Because of the automatic stay, a bankruptcy filing normally stops all lawsuits against you. But for a myriad of reasons, not everyone who is planning to file for bankruptcy can do so right away. If you fall into this category, you especially need to keep an eye on your mailbox for lawsuits so that you can respond to them.
Because if you’ve been sued by a debt collector or creditor for a debt and you are planning to file for Chapter 7 bankruptcy, you should defend against the lawsuit, unless you are planning to file the bankruptcy sooner than they can get a judgment against you.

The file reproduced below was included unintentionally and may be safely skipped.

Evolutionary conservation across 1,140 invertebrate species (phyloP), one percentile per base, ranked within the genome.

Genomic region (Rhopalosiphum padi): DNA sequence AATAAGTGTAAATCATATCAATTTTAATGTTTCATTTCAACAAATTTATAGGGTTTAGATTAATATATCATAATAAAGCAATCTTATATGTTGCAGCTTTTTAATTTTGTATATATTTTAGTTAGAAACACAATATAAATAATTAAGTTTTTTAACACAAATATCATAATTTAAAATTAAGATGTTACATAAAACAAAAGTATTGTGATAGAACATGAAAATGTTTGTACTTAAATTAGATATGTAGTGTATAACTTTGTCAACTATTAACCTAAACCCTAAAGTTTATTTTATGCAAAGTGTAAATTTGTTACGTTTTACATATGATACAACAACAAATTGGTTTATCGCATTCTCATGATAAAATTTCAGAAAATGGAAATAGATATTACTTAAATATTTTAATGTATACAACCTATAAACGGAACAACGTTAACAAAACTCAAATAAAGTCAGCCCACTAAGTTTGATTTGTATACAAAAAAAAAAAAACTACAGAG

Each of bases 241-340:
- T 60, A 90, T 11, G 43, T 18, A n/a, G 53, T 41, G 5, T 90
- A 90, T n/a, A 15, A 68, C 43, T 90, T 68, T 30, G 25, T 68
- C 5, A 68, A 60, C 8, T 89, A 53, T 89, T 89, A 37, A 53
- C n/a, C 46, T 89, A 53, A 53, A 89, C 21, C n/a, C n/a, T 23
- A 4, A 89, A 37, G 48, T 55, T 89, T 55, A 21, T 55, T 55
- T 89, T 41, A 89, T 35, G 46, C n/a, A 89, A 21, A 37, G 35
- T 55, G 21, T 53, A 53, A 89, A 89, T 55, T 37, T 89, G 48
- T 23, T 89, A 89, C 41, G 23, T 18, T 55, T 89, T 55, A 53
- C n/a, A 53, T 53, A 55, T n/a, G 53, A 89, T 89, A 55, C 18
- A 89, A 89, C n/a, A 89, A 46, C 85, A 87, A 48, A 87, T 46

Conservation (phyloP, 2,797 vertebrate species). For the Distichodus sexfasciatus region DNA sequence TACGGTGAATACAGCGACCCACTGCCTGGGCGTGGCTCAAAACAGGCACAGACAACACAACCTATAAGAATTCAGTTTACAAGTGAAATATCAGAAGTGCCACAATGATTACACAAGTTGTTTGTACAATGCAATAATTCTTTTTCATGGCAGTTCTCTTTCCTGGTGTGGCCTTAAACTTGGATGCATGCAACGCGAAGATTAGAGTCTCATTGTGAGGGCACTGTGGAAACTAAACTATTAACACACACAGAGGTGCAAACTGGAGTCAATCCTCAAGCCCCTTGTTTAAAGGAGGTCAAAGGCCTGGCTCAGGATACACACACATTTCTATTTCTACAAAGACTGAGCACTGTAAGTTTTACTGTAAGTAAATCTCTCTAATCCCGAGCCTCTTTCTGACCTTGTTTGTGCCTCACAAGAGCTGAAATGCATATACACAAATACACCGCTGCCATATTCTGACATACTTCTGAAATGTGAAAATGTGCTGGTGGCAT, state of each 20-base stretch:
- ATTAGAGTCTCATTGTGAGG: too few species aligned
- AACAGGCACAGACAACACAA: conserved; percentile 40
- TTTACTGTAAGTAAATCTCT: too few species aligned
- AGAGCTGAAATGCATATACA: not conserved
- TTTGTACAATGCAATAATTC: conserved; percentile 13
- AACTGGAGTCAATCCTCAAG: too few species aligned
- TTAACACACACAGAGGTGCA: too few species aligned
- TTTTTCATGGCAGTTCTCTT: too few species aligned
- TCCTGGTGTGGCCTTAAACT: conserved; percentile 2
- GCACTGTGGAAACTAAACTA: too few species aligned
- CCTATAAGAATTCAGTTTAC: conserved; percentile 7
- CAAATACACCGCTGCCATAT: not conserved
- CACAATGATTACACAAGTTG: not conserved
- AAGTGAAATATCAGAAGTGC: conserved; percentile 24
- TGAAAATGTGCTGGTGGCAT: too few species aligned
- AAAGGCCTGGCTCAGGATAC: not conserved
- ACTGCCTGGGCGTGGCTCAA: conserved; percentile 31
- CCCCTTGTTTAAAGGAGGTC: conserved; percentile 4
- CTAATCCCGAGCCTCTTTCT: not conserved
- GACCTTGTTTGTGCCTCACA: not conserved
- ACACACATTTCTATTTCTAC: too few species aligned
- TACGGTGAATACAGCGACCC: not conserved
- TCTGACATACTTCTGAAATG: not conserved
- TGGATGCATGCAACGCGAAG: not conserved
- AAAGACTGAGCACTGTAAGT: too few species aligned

Why respond to lawsuits? Because it slows them down. Debt collectors and creditors count on a large percentage of the lawsuits they file going unanswered. And when a lawsuit goes unanswered, they can get a judgment against you and possibly (depending on what state you live in) collect on that judgment, which may mean taking money from your bank account or garnishing wages.
Dealing with judgments is just a lot of extra hassle you don’t need when you are on the verge of a bankruptcy. Also, judgments stay on your credit report for a long time.
So don’t just ignore a lawsuit. Talk to an attorney about it. If you’re not working with an attorney, check out the court’s website to see if there are any instructions for responding to lawsuits. Go to the courthouse and speak with a court clerk. Many courts have ways of helping out people who are representing themselves.